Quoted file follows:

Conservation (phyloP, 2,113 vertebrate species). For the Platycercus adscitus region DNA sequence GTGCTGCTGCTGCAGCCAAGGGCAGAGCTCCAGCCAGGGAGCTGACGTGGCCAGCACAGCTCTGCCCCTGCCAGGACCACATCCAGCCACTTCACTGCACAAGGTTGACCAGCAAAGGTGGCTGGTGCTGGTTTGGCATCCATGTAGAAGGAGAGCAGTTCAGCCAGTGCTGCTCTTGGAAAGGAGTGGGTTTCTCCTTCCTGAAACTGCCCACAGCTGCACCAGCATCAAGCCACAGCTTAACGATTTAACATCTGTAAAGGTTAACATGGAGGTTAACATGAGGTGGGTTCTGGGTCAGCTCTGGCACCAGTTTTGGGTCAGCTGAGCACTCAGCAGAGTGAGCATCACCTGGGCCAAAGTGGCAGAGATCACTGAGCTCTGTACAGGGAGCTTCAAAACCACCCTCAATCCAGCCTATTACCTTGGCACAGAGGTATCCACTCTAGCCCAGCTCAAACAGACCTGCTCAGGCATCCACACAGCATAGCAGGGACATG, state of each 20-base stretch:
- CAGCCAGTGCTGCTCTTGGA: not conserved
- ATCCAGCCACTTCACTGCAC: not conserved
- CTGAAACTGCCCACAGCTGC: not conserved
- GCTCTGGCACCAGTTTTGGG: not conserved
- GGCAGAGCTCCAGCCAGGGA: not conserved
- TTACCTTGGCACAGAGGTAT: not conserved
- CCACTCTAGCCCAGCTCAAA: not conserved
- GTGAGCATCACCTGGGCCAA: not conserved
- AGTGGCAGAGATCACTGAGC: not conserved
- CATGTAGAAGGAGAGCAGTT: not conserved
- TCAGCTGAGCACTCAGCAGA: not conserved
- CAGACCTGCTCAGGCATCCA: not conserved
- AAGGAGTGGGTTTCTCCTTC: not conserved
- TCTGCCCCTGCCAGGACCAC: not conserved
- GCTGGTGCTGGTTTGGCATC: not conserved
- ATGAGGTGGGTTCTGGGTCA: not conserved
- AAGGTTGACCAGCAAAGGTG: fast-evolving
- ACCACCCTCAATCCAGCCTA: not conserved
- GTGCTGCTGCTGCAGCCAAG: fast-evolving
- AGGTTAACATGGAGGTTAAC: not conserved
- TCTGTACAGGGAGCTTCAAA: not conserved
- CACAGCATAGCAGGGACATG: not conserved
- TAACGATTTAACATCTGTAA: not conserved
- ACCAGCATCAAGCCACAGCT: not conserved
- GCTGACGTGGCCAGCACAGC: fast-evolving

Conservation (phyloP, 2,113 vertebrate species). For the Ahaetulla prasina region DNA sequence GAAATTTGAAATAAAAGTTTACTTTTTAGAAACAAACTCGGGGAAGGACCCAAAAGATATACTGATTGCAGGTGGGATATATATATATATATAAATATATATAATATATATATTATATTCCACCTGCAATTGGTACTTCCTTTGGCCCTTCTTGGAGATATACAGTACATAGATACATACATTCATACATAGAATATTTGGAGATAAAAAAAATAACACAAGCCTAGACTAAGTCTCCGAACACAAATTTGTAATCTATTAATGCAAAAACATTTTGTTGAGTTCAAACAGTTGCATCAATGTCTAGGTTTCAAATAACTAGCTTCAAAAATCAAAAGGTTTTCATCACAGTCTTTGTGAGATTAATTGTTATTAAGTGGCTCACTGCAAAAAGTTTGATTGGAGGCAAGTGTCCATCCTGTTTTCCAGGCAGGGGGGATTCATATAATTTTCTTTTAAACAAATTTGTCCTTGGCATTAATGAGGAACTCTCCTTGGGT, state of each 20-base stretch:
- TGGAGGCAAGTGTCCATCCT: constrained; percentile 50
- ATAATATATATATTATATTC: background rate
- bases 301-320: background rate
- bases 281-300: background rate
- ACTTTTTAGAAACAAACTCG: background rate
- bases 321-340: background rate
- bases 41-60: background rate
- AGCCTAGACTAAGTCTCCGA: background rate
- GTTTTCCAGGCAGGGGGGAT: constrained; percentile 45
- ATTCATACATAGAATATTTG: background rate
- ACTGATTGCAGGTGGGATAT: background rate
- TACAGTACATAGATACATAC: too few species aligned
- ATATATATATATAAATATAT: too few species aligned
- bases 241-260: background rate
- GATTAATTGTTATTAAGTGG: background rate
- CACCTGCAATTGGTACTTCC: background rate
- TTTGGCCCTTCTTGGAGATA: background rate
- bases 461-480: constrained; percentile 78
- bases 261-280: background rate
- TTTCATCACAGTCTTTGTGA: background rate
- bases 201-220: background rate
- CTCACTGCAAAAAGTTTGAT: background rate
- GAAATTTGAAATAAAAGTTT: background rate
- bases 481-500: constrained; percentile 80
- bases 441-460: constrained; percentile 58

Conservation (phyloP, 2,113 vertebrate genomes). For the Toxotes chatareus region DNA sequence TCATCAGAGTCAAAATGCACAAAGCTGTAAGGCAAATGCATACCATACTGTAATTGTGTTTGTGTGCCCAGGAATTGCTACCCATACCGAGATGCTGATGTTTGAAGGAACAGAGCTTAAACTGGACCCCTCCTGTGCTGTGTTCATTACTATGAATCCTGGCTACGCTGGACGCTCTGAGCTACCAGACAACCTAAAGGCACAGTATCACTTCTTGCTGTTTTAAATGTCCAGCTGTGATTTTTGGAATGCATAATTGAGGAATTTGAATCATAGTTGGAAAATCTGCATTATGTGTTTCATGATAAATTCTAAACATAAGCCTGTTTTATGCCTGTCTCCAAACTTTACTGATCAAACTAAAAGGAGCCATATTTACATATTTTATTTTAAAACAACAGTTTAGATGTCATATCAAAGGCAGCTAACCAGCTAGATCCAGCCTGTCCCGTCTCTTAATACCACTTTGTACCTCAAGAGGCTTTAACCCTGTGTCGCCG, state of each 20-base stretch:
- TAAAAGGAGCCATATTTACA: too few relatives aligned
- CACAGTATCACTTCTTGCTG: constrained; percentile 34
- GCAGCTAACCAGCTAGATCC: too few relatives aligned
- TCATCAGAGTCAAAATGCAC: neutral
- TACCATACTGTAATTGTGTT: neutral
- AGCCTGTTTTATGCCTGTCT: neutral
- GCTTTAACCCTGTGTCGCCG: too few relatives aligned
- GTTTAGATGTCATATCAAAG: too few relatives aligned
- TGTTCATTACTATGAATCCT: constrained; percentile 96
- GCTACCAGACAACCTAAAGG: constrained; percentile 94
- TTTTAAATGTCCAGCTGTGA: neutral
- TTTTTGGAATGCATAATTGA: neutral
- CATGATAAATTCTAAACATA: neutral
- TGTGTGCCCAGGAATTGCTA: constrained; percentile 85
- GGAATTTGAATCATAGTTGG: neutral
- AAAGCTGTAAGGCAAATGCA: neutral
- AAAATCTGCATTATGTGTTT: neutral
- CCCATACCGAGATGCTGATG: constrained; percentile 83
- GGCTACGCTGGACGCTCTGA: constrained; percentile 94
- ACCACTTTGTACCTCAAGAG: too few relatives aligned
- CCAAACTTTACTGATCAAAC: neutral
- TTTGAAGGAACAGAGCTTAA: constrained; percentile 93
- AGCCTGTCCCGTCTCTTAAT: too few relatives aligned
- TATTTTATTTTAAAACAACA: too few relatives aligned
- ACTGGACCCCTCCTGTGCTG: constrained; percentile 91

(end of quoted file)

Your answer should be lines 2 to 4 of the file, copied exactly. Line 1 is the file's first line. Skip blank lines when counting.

- CAGCCAGTGCTGCTCTTGGA: not conserved
- ATCCAGCCACTTCACTGCAC: not conserved
- CTGAAACTGCCCACAGCTGC: not conserved